Down Queen street I went, and the closer I got the more amazed I was. What a beautiful harbour. A handful of people circulated, snapping pictures and continuing on the boardwalk. I sat on the lawn chair, where another woman was sitting only a few steps from me, taking in as much of the sunset, glistening water, and perfect view as we could. It was a quintessential Autumn day. After a few minutes, I decided to walk along the boardwalk. So surreal. Compared to Toronto this was quaint and charming; and without the crowd, it felt so much better. The sun was going down though, and I needed to eat. At least, in Toronto I wouldn’t have to be worrying about when restaurants closed, but here, who knows if they hadn’t closed already. It scared me too when I walked into a cute shop and saw no one. After inquiring about time, the waitress informed me that she closed at 5 o’clock. Realizing that it wasn’t even a dinner setting, I made my way up the stairs to a deck. I tried all the doors of the restaurant, but no one was there either. This wasn’t looking good.
I resumed walking further up the street, until I passed The Brickhouse. I examined their menu on the outside, and decided I would treat myself to a delicious Salmon. I sat at a small table for two, alone, near the cashier’s register. The waitress presented the menu to me, and then served me water. I decided I would have my favourite drink, a mojito. Except this one had ginger. Yes I will still try it. I asked for the Salmon dish, and potato on the side.
Yea, it’s always awkward to do certain things alone, and dinner is one of them. It’s an empowering experience though. You have to be confident. To be absorbed in your own world, and not care what others may or may not be thinking. It also takes even more boldness to be alone and not look at your phone, pretending someone is texting you. I used my spare time while waiting for the food, to scribble a few things on a piece of paper. I couldn’t remember the name of the restaurant at the time and had to ask the waitress. Olivia was especially kind to me in a subtle way; with her eyes and smile, coming back every so often to inquire whether I liked my Mojito, with the ginger in it. It helped remove the ounce of discomfort. Like I had one friend here that was too busy to sit with me.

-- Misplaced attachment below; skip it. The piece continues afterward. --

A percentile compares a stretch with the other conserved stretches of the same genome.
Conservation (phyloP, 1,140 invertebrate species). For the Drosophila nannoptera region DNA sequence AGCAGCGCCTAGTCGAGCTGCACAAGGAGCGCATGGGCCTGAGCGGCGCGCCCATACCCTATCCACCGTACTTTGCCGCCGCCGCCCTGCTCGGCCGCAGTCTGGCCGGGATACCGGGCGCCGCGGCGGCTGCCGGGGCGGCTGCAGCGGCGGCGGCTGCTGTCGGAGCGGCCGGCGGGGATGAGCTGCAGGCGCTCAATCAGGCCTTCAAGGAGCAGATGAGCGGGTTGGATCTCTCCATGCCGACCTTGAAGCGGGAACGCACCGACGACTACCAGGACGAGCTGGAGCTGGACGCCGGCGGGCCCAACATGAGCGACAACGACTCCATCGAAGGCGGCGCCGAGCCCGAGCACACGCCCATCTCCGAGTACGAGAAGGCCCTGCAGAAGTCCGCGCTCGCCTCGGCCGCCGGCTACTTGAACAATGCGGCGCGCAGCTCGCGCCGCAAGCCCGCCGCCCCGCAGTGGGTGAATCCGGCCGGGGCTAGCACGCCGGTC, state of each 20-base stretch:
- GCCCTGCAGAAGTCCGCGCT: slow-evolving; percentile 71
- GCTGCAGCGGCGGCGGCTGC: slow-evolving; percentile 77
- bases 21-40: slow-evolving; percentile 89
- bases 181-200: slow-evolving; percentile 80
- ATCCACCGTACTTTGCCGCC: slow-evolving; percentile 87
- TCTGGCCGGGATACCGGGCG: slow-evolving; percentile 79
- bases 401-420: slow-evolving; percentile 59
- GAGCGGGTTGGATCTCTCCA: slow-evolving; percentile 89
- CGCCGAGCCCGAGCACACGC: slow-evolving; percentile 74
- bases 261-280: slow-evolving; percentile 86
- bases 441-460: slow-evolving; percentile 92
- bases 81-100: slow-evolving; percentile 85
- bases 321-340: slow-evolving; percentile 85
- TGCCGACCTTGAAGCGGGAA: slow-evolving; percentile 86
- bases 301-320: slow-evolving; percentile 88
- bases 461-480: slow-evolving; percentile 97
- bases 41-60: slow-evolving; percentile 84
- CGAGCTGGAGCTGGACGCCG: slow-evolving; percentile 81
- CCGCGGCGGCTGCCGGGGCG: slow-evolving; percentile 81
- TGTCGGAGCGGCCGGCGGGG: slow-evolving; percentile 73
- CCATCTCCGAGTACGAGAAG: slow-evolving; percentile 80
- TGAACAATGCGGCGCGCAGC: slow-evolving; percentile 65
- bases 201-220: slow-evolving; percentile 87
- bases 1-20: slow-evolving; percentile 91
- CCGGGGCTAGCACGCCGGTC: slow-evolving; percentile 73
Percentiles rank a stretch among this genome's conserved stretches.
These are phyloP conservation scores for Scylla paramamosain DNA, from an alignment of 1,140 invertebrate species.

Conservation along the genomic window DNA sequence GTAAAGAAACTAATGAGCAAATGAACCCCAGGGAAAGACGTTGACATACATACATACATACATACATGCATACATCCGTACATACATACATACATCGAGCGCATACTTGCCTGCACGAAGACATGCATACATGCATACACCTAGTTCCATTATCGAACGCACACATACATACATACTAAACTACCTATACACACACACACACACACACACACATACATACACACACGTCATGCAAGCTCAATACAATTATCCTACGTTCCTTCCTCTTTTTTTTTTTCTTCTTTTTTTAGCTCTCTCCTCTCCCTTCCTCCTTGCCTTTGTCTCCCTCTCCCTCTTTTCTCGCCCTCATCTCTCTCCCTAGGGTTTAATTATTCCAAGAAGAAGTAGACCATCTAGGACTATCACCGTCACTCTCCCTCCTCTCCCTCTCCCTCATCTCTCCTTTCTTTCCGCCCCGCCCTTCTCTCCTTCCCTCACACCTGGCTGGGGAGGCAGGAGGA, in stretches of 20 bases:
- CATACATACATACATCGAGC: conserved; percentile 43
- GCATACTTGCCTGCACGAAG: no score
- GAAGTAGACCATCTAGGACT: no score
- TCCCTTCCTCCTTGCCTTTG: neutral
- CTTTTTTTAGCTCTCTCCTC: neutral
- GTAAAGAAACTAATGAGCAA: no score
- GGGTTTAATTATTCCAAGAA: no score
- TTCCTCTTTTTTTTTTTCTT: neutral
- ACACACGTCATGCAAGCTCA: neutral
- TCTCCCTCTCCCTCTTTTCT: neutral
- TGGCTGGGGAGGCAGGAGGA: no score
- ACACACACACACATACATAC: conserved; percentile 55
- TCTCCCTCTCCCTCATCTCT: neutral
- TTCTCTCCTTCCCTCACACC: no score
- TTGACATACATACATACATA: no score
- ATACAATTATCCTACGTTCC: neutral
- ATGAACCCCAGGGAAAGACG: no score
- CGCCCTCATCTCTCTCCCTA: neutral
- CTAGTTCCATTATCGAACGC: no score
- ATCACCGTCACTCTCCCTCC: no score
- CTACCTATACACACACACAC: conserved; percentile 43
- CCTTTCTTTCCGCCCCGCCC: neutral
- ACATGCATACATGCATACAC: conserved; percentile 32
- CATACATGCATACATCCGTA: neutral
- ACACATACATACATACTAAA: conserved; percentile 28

Within minutes, my meal arrived. I savoured every bite, because it was just that good. Initially, I thought I had ordered mashed potatoes, but they were diced, or at least cut on an angle. The salmon melted in my mouth, carrying with it a bit of the sea with every taste. The potatoes too were scrumptious, maybe even the best I’ve had. Nothing was left on my plate, except for the garnishes. There goes the end of my day’s adventure. The sun had almost disappeared. These are the days that makes you want to live forever. I made it back to my car, and decided to do a bit of grocery shopping.
I took special notice of this dessert place called, Cows. I passed one down at the Harbour and another closer to where I’d parked. I didn’t know it was there until after I purchased a bubble tea in place of desert. Maybe next time. Later on, I was informed by my tour guide that Cows is the best ice cream in Canada. I’ll just have to come back to taste it for myself.